Wednesday, 10 November 2010

Body's Soul & Earth Is Heaven


R. M. Challa is a man of many parts. He is a scholar of the Vedas, various oriental and occidental languages including English, German, Persian, Sanskrit and Telugu, a literary and music critic, essayist and poet. "Let's tune in R. M. Challa", his literary column in the Indian Express in the sixties through the eighties used to be a piece of masterly erudition and educative to readers on diverse subjects from literature to philosophy and linguistics to phonetics. The column ran for about a quarter of a century, which is a first in Indo-Anglican journalism. “Body’s Soul & Earth’s Heaven”, is his review of Pandit Narayana Das’ “Rubaiyat” of Omar Khaiyam.

Thursday, 4 November 2010

Biographies


Over time a number of biographies of Pandit Narayana Das were published. They are, in chronological order, Naa Eruka his autobiography in Telugu, Life of Narayana Das (1956) in English by Vasanta Rao Bramhaji Rao, Narayana Dasa Jeevita Charitra (1959) in Telugu by Maruvada Venkata Chayanulu, Sri Narayana Dasa Jeevitacharitramu (1967) a biography in the form of a Yakshaganamu in Telugu by Peddinti Suryanarayana Deekshita Das, Purnapurushudu (1979) in Telugu by Yamijala Padmanabhaswamy, Monarch of Rhythm (1980) in English by G. Srirama Murthy and Narayana Darsanamu (1983) a Ph. D. thesis in Telugu by Gundavarapu Lakshmi Narayana. 

Naa Eruka was an incomplete story abandoned by Narayana Das. A characteristic feature - or quirk - of Narayana Das’ psyche was his compulsive urge to excel in everything he did. He began writing what would have been the first autobiography in Telugu and sent the initial chapters, narrating his life story from birth to the age of about thirty, to the printers. There was a delay at the printers due to pressure of work and in the meantime another famous writer’s autobiography came out. Narayana Das called off the project because of his obsessive desire to be ‘second to none’. Thus was lost to the public not only an opportunity to read the great man’s life story told in his own words with remarkable candour, but also his perspective of his literary output and the literary and cultural zeitgeist of his time.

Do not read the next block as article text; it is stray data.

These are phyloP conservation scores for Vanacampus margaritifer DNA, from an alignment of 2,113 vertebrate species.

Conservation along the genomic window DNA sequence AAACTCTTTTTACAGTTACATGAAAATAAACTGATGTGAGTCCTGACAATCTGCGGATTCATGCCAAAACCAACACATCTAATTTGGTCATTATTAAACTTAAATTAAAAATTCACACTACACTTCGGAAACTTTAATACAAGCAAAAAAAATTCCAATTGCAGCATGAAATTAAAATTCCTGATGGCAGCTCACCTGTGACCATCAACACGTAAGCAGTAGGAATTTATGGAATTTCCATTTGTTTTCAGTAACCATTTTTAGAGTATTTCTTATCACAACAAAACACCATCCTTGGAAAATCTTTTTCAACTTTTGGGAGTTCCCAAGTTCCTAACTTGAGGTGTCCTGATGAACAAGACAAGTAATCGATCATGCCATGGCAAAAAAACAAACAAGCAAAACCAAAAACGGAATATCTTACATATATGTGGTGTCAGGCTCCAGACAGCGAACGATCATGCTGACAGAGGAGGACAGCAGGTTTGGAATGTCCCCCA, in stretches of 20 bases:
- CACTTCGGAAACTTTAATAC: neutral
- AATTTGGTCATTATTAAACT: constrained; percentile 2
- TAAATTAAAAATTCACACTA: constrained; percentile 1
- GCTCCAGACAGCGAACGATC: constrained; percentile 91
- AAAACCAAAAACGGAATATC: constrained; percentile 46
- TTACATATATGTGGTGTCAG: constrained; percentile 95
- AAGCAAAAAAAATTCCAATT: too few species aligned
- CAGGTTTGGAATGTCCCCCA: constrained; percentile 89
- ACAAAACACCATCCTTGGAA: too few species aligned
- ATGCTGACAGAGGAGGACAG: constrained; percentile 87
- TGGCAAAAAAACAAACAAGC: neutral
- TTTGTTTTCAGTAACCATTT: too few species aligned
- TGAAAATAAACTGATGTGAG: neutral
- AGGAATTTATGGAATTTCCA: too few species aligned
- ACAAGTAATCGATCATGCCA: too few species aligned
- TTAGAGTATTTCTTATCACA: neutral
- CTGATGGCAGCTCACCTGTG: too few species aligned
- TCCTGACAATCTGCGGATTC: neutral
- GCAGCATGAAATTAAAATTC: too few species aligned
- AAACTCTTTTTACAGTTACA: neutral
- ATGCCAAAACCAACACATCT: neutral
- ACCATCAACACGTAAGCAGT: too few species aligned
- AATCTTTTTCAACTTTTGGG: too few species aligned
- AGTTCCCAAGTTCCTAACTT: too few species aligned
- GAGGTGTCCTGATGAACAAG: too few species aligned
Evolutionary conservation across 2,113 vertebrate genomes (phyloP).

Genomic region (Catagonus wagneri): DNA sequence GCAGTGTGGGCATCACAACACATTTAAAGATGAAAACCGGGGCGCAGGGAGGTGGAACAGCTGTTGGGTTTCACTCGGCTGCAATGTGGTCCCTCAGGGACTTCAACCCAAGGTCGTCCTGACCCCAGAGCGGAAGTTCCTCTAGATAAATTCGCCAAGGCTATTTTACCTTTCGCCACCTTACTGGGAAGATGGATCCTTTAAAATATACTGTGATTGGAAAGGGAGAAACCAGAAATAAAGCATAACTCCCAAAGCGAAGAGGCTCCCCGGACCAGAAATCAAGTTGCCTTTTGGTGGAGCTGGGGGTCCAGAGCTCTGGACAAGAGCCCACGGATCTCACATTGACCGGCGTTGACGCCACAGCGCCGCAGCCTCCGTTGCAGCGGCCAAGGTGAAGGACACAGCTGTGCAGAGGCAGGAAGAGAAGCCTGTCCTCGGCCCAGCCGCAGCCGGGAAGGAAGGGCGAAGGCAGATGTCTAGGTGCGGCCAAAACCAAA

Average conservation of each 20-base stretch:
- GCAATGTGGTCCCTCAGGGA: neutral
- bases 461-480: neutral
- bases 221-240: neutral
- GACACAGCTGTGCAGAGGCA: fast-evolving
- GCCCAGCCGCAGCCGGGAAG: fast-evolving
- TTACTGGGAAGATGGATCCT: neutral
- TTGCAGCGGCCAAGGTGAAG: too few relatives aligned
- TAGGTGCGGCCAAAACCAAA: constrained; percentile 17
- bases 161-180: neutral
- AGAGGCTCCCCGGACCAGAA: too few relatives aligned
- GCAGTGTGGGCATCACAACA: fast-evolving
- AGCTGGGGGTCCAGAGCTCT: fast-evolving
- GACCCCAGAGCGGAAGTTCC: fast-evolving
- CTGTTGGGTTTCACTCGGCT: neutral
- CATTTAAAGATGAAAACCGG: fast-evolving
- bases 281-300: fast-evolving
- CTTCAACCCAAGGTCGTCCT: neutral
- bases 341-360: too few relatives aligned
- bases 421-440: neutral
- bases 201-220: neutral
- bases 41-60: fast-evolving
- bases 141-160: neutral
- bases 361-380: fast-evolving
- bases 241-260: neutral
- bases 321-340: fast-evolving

Pandit Narayana Das’ grandson, Upadhyayula Suryanarayana Rao, had a mind to edit, update and extrapolate the autobiography-biography to its natural culmination. He could have done justice to the great man’s literary odyssey for two reasons: firstly owing to his proximity, he was able to observe the genius at work. Secondly, an essayist, playwright and journalist known for his biting satire, Suryanarayana Rao, (Upadhyayula or USu for readers) was a writer of no mean talent. A chip of the old block, he too had introduced to Telugu journalism and letters certain innovative genres. His 'Nakamlo Gurazada Jadalu' was a tongue-in-cheek imaginary interview with the ‘Mahakavi’ in which he satirized the politicization of literature. The 'interview' was a first of its kind and many writers adapted this genre since. His adaptation of Tagore’s ‘Kabuliwallah’ as a shadow-play was a first in Telugu theatre. His play 'Viyanagara Vibhavam' was broadcast on All India Radio in its 'For the Universities' programme. He translated Somerset Maugham's 'Penelope' into Telugu as 'Pankajakshi'. However, Suryanarayana Rao could not fulfill his cherished desire to pay a literary tribute to his "great" grandfather owing to his untimely death at an early age.